"The debate will go to legislation and global coordination and rules. Autonomous shipping needs a global set of rules," he said after the panel discussion on Fleet Management of the Future during Sea Asia 2019. Noting that the IMO "normally doesn't work too fast", a proper set of global regulations to govern autonomous shipping may take 5 - 15 years.
He added, however, that "autonomy is the means" and what will drive adoption is whether it helps to make the industry more efficient, safer and greener.
Earlier, panelists in the earlier discussion had similar thoughts.
To a question of "why remove the last person?" by moderator Dualog Head of Innovations Geir Isene, MTI (NYK Group) senior general manager Hideyuki Ando, who is a former university professor, said that a manned autonomous ship could be the most competitive, while a totally unmanned ship posed a lot of risk.
And the era of fully autonomous ships is still "quite far ahead," according to Dualog coo Silje Moan. She sees developments in this area moving in an incremental way rather than in any rapid fashion, noting that initial use of such a vessel has been for coastal transport in Norway and not a deepsea vessel.
The battery driven ship, Yara Birkeland, signed off by Norway will transport fertilizer products from the city of Porsgrunn to the ports of Brevik and Larvik in Norway.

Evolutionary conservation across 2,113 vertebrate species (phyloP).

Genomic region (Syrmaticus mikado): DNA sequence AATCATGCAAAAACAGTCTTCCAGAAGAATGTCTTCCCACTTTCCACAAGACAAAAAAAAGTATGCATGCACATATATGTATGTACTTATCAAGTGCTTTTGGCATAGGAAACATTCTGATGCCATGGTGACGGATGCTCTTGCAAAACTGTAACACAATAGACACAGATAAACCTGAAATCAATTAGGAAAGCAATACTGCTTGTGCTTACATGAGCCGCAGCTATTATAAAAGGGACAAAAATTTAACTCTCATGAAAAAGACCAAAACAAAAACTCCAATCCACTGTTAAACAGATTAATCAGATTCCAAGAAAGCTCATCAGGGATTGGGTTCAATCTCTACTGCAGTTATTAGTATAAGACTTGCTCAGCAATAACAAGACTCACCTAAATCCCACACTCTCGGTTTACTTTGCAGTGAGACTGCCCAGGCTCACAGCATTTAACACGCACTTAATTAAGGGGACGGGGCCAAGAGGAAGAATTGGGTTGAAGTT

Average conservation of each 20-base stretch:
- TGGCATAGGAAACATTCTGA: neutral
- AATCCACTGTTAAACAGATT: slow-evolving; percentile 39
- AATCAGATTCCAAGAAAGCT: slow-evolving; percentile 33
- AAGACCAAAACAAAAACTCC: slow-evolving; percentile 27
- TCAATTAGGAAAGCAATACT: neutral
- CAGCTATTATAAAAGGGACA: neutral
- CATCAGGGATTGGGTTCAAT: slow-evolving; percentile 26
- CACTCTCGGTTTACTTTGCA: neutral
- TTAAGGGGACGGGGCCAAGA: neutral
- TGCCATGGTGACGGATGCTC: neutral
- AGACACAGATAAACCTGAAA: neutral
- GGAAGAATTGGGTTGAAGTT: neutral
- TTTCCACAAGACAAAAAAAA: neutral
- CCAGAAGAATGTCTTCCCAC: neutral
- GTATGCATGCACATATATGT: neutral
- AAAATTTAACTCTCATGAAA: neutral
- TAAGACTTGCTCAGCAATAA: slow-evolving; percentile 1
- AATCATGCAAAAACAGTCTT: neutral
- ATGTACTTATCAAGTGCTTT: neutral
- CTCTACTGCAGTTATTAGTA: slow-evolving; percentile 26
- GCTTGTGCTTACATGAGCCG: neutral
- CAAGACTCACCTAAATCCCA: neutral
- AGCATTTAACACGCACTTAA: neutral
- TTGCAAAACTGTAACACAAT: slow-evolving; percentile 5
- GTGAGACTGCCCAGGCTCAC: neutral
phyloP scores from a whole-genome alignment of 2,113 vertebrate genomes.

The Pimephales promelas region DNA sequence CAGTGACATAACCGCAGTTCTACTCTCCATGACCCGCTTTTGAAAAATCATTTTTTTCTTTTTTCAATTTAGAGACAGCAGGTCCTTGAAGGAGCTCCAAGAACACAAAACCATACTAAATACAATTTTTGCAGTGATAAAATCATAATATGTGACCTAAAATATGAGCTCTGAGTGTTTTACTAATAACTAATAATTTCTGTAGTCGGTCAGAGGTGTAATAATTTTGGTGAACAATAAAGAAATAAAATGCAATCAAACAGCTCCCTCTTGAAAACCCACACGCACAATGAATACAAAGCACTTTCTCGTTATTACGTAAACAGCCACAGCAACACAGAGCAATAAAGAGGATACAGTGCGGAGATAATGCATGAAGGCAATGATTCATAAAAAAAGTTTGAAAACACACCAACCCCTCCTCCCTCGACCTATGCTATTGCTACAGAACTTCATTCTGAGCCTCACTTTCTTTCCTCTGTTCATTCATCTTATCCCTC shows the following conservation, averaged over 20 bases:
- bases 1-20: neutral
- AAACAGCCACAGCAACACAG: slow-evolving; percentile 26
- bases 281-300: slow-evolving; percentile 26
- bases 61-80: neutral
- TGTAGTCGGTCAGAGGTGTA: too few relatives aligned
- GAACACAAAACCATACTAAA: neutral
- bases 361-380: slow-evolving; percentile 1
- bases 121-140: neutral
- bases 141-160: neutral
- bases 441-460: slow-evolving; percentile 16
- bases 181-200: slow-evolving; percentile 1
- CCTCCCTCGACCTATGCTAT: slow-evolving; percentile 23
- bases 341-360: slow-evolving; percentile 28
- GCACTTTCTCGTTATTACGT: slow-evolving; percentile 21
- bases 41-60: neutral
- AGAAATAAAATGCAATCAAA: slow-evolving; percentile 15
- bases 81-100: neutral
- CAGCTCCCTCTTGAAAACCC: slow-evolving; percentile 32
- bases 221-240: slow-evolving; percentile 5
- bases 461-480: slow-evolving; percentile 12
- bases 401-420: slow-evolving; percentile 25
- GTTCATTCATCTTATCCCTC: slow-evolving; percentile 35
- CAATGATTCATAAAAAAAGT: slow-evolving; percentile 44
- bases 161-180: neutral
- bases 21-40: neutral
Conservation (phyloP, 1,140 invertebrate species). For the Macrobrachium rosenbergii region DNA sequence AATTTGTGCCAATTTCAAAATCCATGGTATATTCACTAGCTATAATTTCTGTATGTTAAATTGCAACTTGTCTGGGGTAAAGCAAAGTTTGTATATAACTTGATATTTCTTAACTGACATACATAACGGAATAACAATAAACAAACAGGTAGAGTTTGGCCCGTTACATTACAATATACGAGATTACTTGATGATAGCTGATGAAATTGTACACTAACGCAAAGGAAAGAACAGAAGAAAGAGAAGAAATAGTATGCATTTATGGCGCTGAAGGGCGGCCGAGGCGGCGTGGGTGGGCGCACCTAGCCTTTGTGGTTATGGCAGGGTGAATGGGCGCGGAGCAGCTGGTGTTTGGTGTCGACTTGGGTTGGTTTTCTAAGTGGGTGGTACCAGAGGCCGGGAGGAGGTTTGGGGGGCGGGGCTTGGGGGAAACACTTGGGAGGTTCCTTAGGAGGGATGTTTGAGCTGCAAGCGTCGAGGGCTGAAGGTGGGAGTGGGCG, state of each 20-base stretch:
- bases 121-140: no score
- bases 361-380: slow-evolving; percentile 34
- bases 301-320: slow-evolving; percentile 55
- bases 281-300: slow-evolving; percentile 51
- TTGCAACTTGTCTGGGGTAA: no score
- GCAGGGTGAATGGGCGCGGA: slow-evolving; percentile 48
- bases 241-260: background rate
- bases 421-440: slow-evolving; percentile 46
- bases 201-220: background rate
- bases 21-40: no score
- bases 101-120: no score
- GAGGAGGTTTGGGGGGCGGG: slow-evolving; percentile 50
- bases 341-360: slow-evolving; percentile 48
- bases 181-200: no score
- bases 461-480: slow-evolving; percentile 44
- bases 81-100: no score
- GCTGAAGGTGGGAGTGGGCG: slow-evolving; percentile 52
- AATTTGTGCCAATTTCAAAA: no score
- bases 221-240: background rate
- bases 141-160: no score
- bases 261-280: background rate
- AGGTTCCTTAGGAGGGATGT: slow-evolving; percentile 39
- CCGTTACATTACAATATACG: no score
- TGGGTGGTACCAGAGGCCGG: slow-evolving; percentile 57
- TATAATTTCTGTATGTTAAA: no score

While there could be benefits in terms of lower costs, safer operation, and being more environmentally friendly by burning less fuel, a major worry has been loss of jobs as even manned autonomous vessels will involve fewer personnel
But the outlook is not wholly bleak for seafarers.
Pointing to the experience in other sectors, Alpha Ori Technologies chief business officer Sanjeev Namath noted that "while technology took away certain jobs, it created other jobs".
He added that new positions that may be created in the maritime industry could be drone operators and control centre operators, who will need seafarer skills.